Mathematics Education for a New Era: Video Games as a Medium for Learning


Stanford mathematician and NPR Math Guy Keith Devlin explains why, fun aside, video games are the ideal medium to teach middle-school math. Devlin spent five years as the lead mathematical advisor on a project to develop an MMO game that would teach mathematics to children aged 9 to 12 and be sufficiently compelling that they would actually want to play it. He worked with some very distinguished mathematics educators and videogame designers, and during that time the team learned how to design videogames that do ...

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Stanford mathematician and NPR Math Guy Keith Devlin explains why, fun aside, video games are the ideal medium to teach middle-school math. Devlin spent five years as the lead mathematical advisor on a project to develop an MMO game that would teach mathematics to children aged 9 to 12 and be sufficiently compelling that they would actually want to play it. He worked with some very distinguished mathematics educators and videogame designers, and during that time the team learned how to design videogames that do more than try to entice children to practice their basic math skills. Aimed primarily at teachers and education researchers, and game developers who want to produce videogames for mathematics education, Mathematics Education and Video Games describes exactly what is involved in designing and producing successful math educational videogames that foster the innovative mathematical thinking skills necessary for success in a global economy.

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Editorial Reviews

From the Publisher
… extremely thought provoking and well worth reading. … I highly recommend this book to anyone interested in reflecting on why and how we teach mathematics as well as how we could bring some of the energy that students expend in video games to the mathematics classroom.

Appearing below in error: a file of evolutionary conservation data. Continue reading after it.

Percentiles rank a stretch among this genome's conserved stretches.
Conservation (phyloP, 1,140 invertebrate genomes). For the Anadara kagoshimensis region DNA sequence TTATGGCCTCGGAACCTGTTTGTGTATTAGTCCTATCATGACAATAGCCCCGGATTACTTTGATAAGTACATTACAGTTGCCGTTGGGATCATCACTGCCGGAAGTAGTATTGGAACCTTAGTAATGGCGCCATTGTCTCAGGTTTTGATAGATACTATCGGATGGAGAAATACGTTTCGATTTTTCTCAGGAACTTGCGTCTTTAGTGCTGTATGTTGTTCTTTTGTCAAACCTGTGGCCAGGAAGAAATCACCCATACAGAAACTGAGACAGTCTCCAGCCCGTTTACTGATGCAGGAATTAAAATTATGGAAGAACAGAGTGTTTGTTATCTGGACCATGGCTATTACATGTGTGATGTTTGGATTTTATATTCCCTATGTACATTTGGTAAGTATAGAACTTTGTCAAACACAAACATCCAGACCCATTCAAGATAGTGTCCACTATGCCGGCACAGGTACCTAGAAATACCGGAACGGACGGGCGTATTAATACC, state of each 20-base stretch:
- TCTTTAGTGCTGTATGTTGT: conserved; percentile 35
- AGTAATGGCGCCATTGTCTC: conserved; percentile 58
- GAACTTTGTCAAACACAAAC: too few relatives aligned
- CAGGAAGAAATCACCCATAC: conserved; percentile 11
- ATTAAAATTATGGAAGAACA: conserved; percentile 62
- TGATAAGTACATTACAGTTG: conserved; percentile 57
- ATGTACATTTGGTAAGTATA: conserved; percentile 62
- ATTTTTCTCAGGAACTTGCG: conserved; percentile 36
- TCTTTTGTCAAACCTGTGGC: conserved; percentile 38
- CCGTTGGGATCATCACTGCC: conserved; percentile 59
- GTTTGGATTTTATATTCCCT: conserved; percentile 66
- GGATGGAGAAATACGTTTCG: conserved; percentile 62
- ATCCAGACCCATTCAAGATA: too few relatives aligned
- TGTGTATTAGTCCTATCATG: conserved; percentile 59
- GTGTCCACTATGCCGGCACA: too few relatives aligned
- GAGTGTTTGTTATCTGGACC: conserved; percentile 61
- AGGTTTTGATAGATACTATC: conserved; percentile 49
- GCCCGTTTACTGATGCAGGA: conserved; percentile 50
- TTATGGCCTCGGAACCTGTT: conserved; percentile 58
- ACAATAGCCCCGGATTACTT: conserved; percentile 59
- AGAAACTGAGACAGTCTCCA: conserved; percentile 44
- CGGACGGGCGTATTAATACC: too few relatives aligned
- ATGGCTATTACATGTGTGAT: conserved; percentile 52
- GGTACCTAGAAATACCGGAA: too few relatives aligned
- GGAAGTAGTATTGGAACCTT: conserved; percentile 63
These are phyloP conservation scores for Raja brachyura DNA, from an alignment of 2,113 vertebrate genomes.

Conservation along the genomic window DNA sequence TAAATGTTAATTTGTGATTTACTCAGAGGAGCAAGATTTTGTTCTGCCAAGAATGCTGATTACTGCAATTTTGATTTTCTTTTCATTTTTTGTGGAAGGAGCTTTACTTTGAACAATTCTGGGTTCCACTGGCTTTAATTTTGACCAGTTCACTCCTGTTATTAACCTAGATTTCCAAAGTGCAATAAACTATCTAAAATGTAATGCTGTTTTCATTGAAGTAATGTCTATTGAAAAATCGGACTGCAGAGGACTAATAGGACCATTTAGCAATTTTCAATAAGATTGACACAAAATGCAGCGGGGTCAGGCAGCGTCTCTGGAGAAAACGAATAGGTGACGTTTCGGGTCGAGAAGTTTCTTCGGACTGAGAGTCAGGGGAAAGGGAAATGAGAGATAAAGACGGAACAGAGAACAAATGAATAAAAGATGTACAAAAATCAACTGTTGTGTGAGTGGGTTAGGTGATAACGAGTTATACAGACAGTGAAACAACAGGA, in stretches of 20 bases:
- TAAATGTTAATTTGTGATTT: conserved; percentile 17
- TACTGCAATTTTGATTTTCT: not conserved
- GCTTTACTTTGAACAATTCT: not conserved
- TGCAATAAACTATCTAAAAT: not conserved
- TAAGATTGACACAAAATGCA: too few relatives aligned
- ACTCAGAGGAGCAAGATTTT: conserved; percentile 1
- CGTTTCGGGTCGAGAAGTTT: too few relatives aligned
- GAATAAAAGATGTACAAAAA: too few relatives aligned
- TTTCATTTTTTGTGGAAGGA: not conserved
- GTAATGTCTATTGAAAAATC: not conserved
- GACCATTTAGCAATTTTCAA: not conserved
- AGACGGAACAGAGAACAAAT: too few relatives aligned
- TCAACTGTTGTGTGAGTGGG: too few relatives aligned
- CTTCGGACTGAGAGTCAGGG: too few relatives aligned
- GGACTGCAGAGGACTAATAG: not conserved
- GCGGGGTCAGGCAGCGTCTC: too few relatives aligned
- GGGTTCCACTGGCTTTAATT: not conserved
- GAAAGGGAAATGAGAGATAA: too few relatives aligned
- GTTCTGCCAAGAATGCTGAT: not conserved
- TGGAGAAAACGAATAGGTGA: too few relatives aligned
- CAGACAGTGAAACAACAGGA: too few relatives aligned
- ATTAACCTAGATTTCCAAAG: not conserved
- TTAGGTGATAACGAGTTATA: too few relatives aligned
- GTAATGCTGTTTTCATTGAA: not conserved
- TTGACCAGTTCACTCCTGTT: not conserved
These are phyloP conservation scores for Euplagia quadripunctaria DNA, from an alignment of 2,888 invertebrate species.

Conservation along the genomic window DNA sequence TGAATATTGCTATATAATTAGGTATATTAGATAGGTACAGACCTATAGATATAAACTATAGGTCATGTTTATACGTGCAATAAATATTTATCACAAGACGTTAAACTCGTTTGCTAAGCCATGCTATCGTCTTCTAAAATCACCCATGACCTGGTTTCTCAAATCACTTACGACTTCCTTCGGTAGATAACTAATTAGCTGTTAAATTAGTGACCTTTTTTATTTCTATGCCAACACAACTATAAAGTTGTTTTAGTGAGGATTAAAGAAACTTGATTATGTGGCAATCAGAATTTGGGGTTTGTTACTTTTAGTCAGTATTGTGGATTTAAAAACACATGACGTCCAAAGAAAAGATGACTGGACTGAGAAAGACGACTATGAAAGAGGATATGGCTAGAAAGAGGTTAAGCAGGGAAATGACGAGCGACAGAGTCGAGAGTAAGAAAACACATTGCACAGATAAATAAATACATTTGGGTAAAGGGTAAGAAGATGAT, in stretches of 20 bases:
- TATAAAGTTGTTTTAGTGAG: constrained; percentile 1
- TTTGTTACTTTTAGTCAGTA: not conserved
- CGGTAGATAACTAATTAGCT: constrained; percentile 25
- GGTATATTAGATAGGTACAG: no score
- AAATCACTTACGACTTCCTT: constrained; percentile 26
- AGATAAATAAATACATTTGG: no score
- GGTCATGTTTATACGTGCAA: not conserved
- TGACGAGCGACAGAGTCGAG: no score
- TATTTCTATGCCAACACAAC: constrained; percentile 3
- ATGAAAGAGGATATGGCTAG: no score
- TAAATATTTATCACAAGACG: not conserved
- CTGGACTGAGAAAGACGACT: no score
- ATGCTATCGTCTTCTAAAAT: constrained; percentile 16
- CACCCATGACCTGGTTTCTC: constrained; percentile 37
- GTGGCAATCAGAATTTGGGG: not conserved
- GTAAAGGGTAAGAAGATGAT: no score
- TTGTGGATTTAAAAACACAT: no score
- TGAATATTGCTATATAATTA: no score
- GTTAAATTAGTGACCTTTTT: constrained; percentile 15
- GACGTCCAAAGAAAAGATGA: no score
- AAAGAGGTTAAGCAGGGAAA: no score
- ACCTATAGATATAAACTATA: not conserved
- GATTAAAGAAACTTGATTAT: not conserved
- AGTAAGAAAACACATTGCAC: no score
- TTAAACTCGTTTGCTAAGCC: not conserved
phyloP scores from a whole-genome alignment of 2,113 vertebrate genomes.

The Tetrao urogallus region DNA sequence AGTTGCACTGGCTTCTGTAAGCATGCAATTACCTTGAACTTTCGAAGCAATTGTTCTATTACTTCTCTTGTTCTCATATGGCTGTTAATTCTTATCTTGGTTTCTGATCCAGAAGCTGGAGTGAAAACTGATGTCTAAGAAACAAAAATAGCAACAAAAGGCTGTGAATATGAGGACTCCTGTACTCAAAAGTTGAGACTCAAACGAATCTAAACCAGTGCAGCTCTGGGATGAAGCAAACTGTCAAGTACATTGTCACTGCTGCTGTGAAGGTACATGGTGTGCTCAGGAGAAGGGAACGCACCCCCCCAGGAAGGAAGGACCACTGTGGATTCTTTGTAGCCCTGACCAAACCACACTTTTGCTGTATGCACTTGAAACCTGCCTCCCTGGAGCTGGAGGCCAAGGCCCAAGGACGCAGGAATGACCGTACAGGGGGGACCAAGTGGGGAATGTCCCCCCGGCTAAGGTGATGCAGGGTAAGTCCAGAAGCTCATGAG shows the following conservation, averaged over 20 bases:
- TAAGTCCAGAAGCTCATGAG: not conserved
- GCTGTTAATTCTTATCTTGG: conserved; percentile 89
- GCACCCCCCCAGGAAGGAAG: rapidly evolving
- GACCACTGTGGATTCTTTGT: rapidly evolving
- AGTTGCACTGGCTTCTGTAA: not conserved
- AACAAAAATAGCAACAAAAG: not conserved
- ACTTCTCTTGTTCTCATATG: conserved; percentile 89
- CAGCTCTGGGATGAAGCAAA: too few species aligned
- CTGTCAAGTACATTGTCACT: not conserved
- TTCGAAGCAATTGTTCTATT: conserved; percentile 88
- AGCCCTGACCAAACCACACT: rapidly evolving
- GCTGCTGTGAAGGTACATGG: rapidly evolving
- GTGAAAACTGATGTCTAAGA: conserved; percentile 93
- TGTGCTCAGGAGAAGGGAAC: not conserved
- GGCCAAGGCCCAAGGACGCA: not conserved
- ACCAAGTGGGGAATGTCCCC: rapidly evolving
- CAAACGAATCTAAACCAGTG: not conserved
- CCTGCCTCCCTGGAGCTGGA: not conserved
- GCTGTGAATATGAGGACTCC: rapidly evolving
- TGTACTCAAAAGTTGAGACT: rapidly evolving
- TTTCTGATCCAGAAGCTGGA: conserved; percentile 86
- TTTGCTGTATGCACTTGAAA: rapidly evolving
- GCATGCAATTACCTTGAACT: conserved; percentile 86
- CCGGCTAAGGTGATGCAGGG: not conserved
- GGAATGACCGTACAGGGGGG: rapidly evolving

—Larry Feldman, Mathematics Teacher, November 2012

Well-written and accessible, with a few illustrations, the book delineates characteristics that teachers might look for when examining games, types of mathematics ideally suited for such an environment, and advantages that such a transformation might have, specifically a self-paced learning environment and motivation for reluctant learners. Devlin includes a collection of resources, both Web and print based, for those interested in further exploring the topic. … Highly recommended.
—S.T. Schroth, CHOICE, November 2011

Keith Devlin makes the case for embracing video games as not just an opportunity for teaching mathematics, but as an ideal medium for doing so. The opportunities gaming provides for learning mathematics are illustrated in great detail. … Devlin makes the case with care, repeatedly drawing on documented studies and educational principles.
—Bill Wood, MAA Reviews, September 2011

Keith Devlin is well qualified to explore these important questions. … Devlin makes the seemingly subtle but very important distinction between ‘doing Math’ and ‘being Math.’ … I hope that educational games designers use his ideas in crafting educational opportunities. And, in the meantime, teachers (and Math circle leaders) would do well to borrow some of the ideas of what works in the virtual worlds for their classrooms.
—Sol Lederman, Wild About Math blog, June 2011